From Publishers Weekly
Rock legend David Bowie, famed for his chameleonlike personality changes both onstage and off, once said that he "couldn't decide whether I was writing the characters or the characters were writing me." Similarly, the characters populating this biography?Bowie's own numerous personalities, his endless succession of lovers and myriad musicians and sycophants?seem to have overwhelmed its author. Sandford, author of Sting: Demolition Man (Forecasts, Oct. 13), has done his research: the book is packed with quotes and reminiscences from practically everyone who ever worked?or slept?with Bowie. A weak narrative structure makes it difficult to sort through the wealth of information, but the details of Bowie's ascent from a middle-class start through the years of drug and sex orgies to his current incarnation as happy hubby of a supermodel, painter and rock's elder statesman are engaging. Bowie's perpetual reinvention of his stage persona set the standard for the pop idols who followed him in their efforts to keep the attention of a fickle public. His private life, in all its decadent glory, set trends, too, making him an example of how to live the rock star life and come out alive. Nevertheless, this book loses steam once Bowie's '70s escapades subside, as Sandford doesn't have much insight into what the aging star has left to offer.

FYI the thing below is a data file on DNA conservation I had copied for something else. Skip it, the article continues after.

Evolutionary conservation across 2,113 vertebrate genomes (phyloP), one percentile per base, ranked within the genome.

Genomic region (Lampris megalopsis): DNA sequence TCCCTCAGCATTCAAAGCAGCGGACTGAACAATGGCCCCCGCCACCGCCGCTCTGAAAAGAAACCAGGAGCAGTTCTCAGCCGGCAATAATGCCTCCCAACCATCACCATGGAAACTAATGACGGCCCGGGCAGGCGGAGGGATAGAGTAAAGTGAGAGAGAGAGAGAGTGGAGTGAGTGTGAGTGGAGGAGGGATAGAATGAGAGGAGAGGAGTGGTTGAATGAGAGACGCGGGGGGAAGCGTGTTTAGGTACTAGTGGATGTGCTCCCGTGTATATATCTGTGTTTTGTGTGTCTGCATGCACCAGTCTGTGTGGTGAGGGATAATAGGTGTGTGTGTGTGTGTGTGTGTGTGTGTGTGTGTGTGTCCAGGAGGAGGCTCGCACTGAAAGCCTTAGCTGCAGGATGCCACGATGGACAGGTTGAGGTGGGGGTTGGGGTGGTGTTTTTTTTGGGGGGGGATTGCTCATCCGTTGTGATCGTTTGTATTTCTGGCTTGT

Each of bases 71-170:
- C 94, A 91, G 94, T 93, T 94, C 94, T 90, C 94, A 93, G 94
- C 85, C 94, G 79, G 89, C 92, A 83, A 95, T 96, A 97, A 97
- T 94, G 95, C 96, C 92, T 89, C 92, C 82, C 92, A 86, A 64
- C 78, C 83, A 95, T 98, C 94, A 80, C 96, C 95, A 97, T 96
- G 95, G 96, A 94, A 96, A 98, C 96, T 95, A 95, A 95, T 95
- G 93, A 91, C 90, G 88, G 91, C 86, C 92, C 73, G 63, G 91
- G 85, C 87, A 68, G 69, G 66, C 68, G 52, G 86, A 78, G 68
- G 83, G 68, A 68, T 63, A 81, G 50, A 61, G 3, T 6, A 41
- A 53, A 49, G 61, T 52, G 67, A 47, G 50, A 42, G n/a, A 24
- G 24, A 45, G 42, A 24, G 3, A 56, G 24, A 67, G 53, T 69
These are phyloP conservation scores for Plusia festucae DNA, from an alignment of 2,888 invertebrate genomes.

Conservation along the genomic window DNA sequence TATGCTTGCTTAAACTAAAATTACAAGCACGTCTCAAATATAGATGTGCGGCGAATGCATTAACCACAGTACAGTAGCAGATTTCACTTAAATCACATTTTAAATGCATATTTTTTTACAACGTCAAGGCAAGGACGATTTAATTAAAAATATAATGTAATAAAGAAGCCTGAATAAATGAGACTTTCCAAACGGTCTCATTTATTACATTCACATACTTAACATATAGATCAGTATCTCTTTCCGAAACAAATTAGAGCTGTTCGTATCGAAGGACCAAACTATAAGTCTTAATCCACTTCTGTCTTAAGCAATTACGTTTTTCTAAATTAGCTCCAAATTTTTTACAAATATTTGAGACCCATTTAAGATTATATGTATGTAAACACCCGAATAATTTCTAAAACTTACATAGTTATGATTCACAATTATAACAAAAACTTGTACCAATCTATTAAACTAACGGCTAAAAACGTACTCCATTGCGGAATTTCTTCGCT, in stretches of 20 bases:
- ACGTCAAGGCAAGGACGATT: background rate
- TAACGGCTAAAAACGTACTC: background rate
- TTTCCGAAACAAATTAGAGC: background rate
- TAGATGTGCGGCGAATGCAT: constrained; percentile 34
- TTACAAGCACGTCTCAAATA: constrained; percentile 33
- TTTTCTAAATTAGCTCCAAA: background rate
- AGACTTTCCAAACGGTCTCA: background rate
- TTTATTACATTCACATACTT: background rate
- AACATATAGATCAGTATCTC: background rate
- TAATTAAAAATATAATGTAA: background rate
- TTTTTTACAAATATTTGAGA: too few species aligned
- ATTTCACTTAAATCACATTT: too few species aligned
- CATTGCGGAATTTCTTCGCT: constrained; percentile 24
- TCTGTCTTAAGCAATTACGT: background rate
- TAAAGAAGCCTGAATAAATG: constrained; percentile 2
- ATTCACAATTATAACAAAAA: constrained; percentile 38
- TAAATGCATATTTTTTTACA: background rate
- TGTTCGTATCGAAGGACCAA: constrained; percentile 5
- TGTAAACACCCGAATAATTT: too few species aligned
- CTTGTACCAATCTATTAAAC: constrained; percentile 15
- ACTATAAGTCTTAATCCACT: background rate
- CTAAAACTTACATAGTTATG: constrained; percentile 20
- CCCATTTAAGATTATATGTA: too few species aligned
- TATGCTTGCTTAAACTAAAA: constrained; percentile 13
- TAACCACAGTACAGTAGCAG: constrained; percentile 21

Copyright 1998 Reed Business Information, Inc.
Perceptively written. DAILY TELEGRAPH A compelling and compulsive read for anyone interested in contemporary music, which I found very difficult to put down. HULL DAILY MAIL Well reseached... paints a more complete picture than we have had before. SUNDAY TIMES 'CULTURE' Sandford has the edge. Plus he appears to have uncovered the true inspiration for the character of Major Tom, a revalation worth waiting all these years for. THE LIST
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